2282. A Multidisciplinary Quality Improvement Initiative for Influenza Disease Management Lead by Internal Medicine House Staff.
Session: Poster Abstract Session: Teaching the Future: Education in Infectious Diseases
Saturday, October 29, 2016
Room: Poster Hall
Background: Each year, influenza season has a substantial impact on our hospital census and resource utilization. Managing influenza patients continue to challenge healthcare providers. This season, our medicine residency program initiated a quality improvement (QI) initiative to optimize influenza prevention, control and treatment strategies on our medical wards.

Methods: In November 2015, our influenza QI team of medical residents provided education to staff on influenza prevention, control, and treatment guidelines. A fact sheet was also distributed on modes of transmission, PCR testing, isolation, and oseltamivir dosing. Data were collected prospectively from the electronic medical record on 146 admitted Influenza A and B positive adult patients between December 2015 and March 2016. Infection control and antimicrobial stewardship services supervised the QI team.

Results: Of 146 adult influenza patients, 53 had documented influenza vaccination. The remainder were unvaccinated or had unknown vaccine status. Sepsis criteria were met in 70 patients with 9 deaths observed in this group. Most common comorbidities were hypertension, diabetes, and chronic kidney disease. Mean turnaround time of on-site influenza PCR test was 200 minutes. Time from result to first administered oseltamivir dose ranged from 10 minutes to 8 hours. Time from result to isolation ranged from 1 to 17 hours. Symptom resolution at discharge was seen in 137 patients. Oseltamivir was dosed inappropriately for creatinine clearance in only 7 patients. All patients received the recommended 5-7 day oseltamivir course, unless death occurred prior to completion. Those discharged early received a prescription for the remaining course.

Conclusion: Optimization of inpatient influenza management requires a multidisciplinary collaboration of medical providers, infection preventionists, laboratory, and antimicrobial stewardship. Our QI project results indicate that time to isolation and initial treatment varied widely, while oseltamivir dose and duration were appropriate for most patients. Next season, we will focus on time to isolation and antiviral treatment to potentially improve patient outcomes and prevent nosocomial transmission.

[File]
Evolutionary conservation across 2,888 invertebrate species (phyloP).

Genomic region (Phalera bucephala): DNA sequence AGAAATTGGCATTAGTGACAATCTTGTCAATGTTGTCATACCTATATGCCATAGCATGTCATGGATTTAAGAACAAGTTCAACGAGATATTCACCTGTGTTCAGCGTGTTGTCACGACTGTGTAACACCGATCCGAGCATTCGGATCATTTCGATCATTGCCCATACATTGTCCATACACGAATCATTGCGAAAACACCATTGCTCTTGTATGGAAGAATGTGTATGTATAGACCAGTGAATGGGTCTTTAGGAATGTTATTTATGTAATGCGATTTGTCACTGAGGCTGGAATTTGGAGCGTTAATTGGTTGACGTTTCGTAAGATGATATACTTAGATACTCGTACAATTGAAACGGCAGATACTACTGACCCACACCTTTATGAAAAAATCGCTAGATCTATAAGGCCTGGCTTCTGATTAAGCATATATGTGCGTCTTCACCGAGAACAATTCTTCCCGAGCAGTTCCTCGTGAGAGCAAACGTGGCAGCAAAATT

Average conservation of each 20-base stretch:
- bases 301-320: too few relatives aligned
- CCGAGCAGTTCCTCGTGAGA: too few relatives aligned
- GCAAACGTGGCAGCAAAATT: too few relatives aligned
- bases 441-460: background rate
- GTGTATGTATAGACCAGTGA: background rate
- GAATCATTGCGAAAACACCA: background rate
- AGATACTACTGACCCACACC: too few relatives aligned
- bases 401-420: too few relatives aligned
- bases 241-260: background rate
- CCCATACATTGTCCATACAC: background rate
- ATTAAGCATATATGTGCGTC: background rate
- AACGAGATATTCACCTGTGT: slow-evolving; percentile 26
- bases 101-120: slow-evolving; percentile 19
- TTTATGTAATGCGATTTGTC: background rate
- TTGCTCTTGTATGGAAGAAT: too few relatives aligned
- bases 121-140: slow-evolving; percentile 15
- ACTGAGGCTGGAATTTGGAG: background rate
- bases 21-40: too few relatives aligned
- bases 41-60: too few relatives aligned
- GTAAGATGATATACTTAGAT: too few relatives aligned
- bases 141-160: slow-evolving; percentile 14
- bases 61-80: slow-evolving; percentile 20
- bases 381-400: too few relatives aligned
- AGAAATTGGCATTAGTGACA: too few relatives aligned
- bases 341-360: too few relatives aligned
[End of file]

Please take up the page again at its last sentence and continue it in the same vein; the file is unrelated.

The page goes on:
Faran Ahmad, MBBS1, Farhan Rizvi, MD2, Swapna Mapakshi, MD3, Sangeetha Venugopal, MD3, Tamoor Shahid, MD3, Rahul Nair, MD3, Tahseen Haider, MD3, Srikanth Puli, MD3, Saad Bin Jamil, MD1, Sania Sultana, MD1, Marilou Corpuz, MD4, Brenda Denneny, RN5, Carmel Boland-Reardon, RN5 and Priya Nori, MD6, (1)Internal Medicine, Montefiore Medical Center, Wakefield Campus., Bronx, NY, (2)Internal Medicine, Montefiore Medical center, Bronx, NY, (3)Montefiore Medical Center, Wakefield Campus., Bronx, NY, (4)Associate Prof of Clinical Medicine, Albert Einstein College of Medicine, Bronx, NY, (5)Montefiore Medical Center, Wakefield, Bronx, NY, (6)Department of Medicine, Division of Infectious Diseases, Albert Einstein College of Medicine, Bronx, NY

Disclosures:

F. Ahmad, None

F. Rizvi, None

S. Mapakshi, None

S. Venugopal, None

T. Shahid, None

R. Nair, None

T. Haider, None

S. Puli, None

S. B. Jamil, None

S. Sultana, None

M. Corpuz, None

B. Denneny, None

C. Boland-Reardon, None

P. Nori, None

Findings in the abstracts are embargoed until 12:01 a.m. CDT, Wednesday Oct. 26th with the exception of research findings presented at the IDWeek press conferences.